Bob Dylan: United Palace Theatre, New York, NY 11/19/09




Bob Dylan shifts and changes his live performances so much it has become an adventure to dissect his tunes from tour to tour.  A constant tinkerer, his arraignments are fluid and give him space as an artist to express himself with those he chooses to place onstage.  The current outing finds him playing with four familiar players that he has toured with over the last few years and one from his not-too-distant past.  Charlie Sexton returned to the lineup on lead guitar and added a chicken fried layer of playing that has jolted Dylan into some powerful sonic structures this time around the world.

 

Throwing surprises from the start Dylan opened with the heavy gospel of “Gonna Change My Way Of Thinking” off Slow Train Coming, which his rabid fan base ate up inside of the gorgeous uptown theater.  Continuing down the road less traveled Dylan broke out “The Man In Me” now immortalized by The Big Lebowski.  This version was engaging with Bob singing assuredly, and Donny Herron piping in on trumpet; makes you wonder if Bob would ever consider touring with a full horn section?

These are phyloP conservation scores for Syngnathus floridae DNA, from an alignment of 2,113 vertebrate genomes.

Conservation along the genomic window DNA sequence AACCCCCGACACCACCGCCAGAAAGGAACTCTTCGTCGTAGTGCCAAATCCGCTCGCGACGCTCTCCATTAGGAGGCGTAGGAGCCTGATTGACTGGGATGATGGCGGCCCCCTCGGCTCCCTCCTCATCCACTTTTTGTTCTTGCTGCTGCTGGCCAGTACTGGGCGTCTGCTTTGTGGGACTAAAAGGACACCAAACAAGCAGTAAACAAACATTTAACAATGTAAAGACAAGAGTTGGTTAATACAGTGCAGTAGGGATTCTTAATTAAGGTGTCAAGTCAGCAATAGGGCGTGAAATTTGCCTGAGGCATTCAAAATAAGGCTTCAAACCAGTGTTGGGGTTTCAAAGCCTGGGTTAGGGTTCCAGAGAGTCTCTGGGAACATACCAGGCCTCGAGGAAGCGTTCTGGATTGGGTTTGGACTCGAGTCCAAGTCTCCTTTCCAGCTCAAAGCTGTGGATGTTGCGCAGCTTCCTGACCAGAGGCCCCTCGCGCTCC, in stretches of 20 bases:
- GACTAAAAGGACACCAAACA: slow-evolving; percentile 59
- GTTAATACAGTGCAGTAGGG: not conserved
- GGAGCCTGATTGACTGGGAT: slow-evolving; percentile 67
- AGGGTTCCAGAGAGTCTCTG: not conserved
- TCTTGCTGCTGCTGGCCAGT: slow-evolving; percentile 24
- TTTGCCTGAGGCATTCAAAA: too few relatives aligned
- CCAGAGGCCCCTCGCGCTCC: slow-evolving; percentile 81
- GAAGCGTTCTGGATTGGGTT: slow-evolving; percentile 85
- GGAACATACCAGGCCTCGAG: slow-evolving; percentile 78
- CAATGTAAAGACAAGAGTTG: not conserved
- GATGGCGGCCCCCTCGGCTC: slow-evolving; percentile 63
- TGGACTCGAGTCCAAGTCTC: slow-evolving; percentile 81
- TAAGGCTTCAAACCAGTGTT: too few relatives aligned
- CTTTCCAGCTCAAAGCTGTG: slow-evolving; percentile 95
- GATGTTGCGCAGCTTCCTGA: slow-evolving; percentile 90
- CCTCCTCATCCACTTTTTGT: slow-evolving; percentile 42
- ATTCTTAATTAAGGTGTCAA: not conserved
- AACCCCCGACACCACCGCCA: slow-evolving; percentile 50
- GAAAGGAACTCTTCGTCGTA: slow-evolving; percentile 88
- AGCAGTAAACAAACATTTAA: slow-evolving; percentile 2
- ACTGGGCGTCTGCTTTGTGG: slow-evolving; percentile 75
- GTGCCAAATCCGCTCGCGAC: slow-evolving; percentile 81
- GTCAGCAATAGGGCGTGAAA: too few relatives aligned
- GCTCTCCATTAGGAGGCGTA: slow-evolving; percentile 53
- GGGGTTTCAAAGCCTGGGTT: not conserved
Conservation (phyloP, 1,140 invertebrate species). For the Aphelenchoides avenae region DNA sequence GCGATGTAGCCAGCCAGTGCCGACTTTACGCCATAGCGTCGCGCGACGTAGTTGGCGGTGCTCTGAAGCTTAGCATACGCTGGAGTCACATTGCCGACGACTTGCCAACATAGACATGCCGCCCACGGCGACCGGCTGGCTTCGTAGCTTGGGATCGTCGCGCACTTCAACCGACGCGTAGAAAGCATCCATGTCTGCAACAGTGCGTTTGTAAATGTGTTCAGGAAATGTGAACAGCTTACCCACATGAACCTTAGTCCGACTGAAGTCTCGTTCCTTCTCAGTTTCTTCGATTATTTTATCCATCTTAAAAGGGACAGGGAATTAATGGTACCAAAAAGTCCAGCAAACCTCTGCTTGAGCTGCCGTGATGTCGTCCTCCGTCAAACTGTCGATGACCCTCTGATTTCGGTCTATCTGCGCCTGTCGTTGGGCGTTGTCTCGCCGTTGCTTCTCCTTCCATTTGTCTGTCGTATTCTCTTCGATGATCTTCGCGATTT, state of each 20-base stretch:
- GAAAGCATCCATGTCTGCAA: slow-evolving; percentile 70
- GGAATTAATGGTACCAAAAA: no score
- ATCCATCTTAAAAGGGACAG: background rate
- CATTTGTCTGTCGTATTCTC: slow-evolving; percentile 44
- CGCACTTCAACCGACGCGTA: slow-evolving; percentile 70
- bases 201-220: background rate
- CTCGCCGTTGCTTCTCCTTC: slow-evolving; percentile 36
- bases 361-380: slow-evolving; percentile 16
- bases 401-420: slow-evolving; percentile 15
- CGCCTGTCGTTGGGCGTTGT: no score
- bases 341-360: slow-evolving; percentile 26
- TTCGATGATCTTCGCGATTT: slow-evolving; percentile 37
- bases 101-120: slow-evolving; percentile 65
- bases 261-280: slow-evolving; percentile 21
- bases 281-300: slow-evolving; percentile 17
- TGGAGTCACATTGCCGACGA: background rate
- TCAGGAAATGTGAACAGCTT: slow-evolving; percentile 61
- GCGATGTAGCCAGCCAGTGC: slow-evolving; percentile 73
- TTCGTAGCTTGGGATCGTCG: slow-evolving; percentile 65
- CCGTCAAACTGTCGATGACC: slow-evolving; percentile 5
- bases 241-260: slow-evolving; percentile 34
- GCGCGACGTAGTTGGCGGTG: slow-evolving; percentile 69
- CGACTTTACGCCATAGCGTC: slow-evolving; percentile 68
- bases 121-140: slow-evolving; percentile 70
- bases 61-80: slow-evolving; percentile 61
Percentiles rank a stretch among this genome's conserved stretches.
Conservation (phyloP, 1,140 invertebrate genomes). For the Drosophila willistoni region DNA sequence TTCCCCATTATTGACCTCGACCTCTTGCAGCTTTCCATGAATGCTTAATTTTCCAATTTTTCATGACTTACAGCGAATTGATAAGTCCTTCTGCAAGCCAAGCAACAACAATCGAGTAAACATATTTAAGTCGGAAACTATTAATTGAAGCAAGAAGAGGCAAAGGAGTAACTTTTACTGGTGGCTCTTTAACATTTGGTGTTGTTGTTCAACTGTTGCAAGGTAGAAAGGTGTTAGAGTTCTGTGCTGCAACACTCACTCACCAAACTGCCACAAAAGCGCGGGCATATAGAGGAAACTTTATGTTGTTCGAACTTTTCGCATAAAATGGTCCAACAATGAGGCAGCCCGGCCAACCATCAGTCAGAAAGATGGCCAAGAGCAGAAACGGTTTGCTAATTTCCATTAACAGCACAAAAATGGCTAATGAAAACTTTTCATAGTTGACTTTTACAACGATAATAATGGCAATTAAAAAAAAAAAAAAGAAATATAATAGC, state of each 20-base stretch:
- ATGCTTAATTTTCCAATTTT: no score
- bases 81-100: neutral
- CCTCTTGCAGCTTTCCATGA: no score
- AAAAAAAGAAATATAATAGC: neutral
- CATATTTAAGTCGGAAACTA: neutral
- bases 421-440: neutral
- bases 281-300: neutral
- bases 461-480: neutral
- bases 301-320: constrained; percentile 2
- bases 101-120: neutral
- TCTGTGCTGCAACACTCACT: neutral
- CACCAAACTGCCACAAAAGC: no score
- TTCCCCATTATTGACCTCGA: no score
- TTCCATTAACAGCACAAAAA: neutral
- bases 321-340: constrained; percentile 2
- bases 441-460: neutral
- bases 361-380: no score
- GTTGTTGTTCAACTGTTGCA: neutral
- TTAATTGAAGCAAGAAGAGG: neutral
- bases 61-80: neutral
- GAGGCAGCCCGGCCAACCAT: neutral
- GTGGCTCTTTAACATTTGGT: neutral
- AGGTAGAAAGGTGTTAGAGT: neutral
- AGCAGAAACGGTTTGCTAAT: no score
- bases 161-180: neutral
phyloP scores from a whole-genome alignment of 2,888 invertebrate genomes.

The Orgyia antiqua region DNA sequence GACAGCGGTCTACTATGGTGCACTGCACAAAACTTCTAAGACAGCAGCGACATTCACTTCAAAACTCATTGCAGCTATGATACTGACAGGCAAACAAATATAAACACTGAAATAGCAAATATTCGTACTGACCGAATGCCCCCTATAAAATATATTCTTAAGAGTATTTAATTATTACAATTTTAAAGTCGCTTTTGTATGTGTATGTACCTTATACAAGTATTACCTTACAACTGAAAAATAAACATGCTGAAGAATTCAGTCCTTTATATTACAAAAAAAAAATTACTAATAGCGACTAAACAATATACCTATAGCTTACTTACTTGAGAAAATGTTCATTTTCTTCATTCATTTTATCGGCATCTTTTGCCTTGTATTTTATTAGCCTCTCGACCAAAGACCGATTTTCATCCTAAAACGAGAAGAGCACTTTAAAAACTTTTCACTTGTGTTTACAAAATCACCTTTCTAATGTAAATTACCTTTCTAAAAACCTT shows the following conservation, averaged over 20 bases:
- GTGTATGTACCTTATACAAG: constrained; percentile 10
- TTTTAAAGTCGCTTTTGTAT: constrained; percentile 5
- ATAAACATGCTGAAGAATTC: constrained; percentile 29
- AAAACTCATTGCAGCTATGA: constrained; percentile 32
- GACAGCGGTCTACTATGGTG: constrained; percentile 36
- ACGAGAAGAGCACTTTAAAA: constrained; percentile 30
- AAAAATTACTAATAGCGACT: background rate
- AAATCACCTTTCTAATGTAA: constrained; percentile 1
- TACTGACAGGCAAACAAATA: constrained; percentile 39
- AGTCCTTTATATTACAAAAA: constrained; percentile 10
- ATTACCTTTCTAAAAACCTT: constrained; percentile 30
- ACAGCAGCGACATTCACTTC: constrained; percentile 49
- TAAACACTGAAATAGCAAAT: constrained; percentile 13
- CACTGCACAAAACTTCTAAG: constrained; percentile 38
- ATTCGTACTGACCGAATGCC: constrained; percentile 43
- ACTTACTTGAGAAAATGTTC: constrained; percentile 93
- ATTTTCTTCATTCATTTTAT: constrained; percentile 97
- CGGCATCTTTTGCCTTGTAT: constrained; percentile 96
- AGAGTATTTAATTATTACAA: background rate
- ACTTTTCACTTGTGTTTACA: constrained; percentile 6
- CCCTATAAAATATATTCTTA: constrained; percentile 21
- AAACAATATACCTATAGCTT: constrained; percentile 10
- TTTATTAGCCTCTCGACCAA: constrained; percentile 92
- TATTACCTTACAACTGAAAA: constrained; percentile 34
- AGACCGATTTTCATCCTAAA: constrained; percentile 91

Dylan surprisingly didn’t focus on his newest release, Together Through Life, only playing 3 tracks off of it, instead he spent a fair amount of time with his Modern Times songs.  “Ain’t Talkin’” and “Working Man Blues #2” were both excellent with Dylan giving the lyrics careful attention.  The band was happy to back him on these slower numbers but really caught fire when the blues were thrown down.  “Thunder On The Mountain” boogied and when “Highway 61 Revisited” got rumbling there was no stopping it, Sexton in particular put the pedal down and never let up, it is nice to have him back in the fold.  “Ballad Of A Thin Man” had an extra dose of aggression as compared to recent versions and was cutting before the encore trifecta of “Like a Rolling Stone”, “Jolene” and “All Along The Watchtower” closed this leg of the Never Ending Tour.    

 

Dylan seemed in great spirits even playing guitar on a few tracks and harmonica on at least half of them.  When he ventured out from behind his keyboard setup (which lent itself well in the house mix) he stalked the microphone like an obvious crooked boxer waiting to take a dive; always on the verge of collapse, but performing to the hilt.  The fix may have been in, but everyone came out of this show a winner.            

 

       

 

 

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